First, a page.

Todd's parents, naturally, were grief-stricken--Todd had been so keen on joining the Peace Corps. Besides, what would they tell their friends? That he had ODed on junk food? That would be rather undignified. If only he had died of some respectable cause like leukemia or accidental drowning they wouldn't have to feel so...so awkward. It was then that they hit upon the idea: why not go ahead and let Todd join the Peace Corps?
At first Mr. & Mrs. Morse were worried about Todd decomposing and setting off others' olfactory alarms, but soon they discovered a remarkable side effect of BHT (a preservative) poisoning: Todd remained fresh as a Twinkie that had been sitting on the shelf for two years. So they packed him off on the flight to Philadelphia, telling the flight attendants that he was physically handicapped.
At CREST Todd immediately became a topic of conversation with the other Trainees.
"Let me tell ya, our friend heah, Rigor Mortis, ain't gonna last a week in Africa," said a thirtyish man (B.S., Urban Studies).
"Hey, you shouldn't be so mean to someone who has such a severe handicap. I think it's very brave of him to do something like this," opined a young woman (B.A., Art History and Classics).
"What I want to know," interrupted a middle-aged woman (B.S., M.P.S., Hotel Administration), "is whether he was allowed to join despite his handicap or because of it. You know, to fill the veggie quota."
During the final interview Todd was warned that a quiet, introspective type like him sometimes had trouble dealing with the aggressive friendliness of the African people. But realizing that Todd did not, in the least bit, look worried, the interviewer simply shrugged and sent him off on his way with the other Trainees.
They arrived in a small West African country the size of South Carolina with a GNP equivalent to that of Williston, North Dakota. After seven weeks of training (during which Todd received low marks in language acquisition and high marks in cross-cultural adaptation (the children loved to wheel him around dressed up variously as Rambo, Jesus Christ, Michael Jackson, and a giant banana)), Todd was placed in a small, remote village as a health generalist--he was to teach basic hygiene and to provide a good example of healthy living.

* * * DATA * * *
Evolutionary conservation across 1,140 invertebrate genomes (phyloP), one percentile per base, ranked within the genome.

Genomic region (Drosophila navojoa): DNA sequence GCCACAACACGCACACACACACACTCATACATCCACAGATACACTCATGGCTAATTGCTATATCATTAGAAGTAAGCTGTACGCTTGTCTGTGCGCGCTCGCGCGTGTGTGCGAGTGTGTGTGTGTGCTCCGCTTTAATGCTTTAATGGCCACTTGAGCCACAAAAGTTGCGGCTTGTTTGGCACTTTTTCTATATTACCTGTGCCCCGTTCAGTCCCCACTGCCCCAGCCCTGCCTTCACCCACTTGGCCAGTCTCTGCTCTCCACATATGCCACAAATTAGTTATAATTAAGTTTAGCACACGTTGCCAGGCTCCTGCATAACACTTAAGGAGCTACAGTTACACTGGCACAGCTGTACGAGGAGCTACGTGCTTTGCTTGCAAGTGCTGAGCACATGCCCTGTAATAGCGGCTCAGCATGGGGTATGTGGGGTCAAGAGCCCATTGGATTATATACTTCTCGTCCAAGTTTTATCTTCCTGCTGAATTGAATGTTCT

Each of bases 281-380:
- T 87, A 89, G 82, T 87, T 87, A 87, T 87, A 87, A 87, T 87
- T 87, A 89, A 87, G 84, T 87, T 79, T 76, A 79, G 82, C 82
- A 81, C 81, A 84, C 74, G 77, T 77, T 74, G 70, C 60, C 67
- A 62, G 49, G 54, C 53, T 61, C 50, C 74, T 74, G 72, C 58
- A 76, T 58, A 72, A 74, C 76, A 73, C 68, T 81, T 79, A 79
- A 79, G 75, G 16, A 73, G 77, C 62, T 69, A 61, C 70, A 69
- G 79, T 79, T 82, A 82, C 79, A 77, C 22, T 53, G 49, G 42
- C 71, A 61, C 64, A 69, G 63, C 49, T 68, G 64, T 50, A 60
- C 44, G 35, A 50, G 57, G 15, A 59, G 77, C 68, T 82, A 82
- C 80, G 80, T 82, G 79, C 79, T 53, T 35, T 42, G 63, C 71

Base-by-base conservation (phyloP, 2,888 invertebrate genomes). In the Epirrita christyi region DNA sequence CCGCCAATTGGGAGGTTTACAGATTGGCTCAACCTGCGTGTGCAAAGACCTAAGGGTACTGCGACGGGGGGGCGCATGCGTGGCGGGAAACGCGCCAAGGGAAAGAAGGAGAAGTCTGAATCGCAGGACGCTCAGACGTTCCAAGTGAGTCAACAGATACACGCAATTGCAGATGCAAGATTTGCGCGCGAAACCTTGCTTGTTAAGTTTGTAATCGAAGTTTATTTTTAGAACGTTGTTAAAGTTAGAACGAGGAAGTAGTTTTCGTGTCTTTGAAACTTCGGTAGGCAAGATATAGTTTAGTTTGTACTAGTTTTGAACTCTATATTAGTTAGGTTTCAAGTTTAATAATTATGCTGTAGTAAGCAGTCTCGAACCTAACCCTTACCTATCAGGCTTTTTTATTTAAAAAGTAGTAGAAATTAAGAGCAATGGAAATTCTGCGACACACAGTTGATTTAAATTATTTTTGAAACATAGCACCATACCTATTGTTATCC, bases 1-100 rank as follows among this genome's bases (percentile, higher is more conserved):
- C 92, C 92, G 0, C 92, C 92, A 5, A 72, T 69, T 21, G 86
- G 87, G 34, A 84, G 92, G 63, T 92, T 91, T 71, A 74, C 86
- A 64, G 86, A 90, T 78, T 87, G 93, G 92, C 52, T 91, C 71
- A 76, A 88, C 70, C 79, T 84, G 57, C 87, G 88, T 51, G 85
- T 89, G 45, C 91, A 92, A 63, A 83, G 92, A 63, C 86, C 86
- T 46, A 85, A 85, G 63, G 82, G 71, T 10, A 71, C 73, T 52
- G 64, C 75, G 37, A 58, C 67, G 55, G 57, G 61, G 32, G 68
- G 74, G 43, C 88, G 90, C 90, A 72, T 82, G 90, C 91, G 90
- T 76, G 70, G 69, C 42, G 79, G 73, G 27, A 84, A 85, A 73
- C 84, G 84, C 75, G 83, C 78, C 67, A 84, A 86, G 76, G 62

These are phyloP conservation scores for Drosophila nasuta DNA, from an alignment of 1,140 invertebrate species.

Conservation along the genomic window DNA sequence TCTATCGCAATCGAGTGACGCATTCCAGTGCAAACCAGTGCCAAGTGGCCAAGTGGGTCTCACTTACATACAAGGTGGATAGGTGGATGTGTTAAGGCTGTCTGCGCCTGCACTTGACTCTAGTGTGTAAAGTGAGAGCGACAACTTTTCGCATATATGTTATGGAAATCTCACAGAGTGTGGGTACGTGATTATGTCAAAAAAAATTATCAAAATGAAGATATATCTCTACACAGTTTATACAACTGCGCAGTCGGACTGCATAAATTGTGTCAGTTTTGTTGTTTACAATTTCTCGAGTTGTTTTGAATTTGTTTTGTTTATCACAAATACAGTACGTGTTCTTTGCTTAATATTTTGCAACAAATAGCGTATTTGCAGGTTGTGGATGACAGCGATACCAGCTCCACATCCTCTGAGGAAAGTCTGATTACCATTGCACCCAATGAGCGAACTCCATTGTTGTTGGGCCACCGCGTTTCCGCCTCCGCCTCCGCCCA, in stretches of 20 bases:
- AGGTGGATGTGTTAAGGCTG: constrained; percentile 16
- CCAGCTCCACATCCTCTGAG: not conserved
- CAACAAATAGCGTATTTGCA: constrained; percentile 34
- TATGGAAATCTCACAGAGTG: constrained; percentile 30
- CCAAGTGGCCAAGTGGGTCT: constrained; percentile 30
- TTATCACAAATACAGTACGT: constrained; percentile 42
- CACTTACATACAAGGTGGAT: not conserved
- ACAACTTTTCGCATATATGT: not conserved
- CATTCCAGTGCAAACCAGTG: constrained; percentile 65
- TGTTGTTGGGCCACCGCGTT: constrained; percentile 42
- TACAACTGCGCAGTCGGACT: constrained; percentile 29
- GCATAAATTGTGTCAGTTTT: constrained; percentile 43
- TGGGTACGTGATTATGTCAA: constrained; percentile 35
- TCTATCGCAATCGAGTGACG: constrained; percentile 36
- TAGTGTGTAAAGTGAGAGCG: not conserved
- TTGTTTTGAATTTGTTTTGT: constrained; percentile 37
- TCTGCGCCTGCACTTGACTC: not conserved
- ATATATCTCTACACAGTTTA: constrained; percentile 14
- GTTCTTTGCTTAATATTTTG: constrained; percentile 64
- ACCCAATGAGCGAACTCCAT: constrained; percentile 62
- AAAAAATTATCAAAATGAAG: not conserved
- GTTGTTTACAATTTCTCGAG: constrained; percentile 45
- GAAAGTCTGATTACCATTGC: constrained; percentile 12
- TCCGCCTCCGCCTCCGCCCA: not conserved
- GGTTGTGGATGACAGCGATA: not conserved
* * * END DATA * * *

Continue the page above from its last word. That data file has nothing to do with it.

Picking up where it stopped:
During his two-year stint Todd became a legend among the Volunteers.
"You know, I haven't seen Todd since training. He just never comes out of his village."
"Well I heard that he's got six wives and that he's helping the paramount chief build a market or something."
"Don't be ridiculous. Can you imagine him with a woman?"
"Hey, do you remember during our swearing-in ceremony we were wondering where Todd was and all of a sudden the kids burst in with him all dressed up as that silly banana--"
"Right during the President's speech--"
"Oh God, the look on his face, ha, ha..."
"Todd is such a crack-up."
"He's great, isn't he? It's the dead-pan style that really does it."
Meanwhile, the Peace Corps administrators were very happy to have a Volunteer who never complained and never had medical problems. (Two-thirds of the people from Todd's group had ETed (Early Terminated) or had been MEDEVACed (MEDically EVACuated).) All they ever received from him were regular funding requests for various projects--schools, farms, health centers, etc. They promptly sent him the money every time because they had plenty of it and because Todd was shaping up to be a candidate for Volunteer of the Year, an honor that had never been awarded to a Volunteer from this country. (They never found it strange that the requests were written with horrible spelling errors and atrocious grammar, and that they invariably ended with the phrase "I beg you, Sir.")
Two years passed and it was time for Todd to go home. (Volunteer of the Year had been awarded to a woman in Mauritania who spent two years developing the artichoke as a cash crop.) As the APCD (Associate Peace Corps Director) drove into Todd's village he noticed some weird things: all the men wore polyester leisure suits, all the women were toting vinyl handbags, and all the children wore wrap-around sunglasses. Obviously these people had money to spend. As he proceeded into the center of the village he was suddenly faced with an impossible apparition, a surreal joke that left him helplessly muttering to himself, "God, no, no, no..." It was real. It was fluorescent. It was a Seven Eleven.
As the APCD sat gaping from the Landrover, the door of the convenience store opened and out came six women wheeling along Todd, each one munching on a candy bar or donut. As they passed by the vehicle, the APCD, just coming to his senses, called out, "Hey, who are you and what the hell is going on?"
One woman turned and replied, "We are Mr. Todd's wives, and this is Joy Food Heaven."
The late Todd Morse became an instant celebrity in the U.S. Junk food manufacturers, of course, clamored for his endorsement, talk shows loved to have him on as a straight man, and there was even talk of the '92 Presidential race: "Jelly beans, pork rinds--it's the next logical step in the Junk Food Presidency."
As for Mr. & Mrs. Morse, they have decided to adopt an artichoke.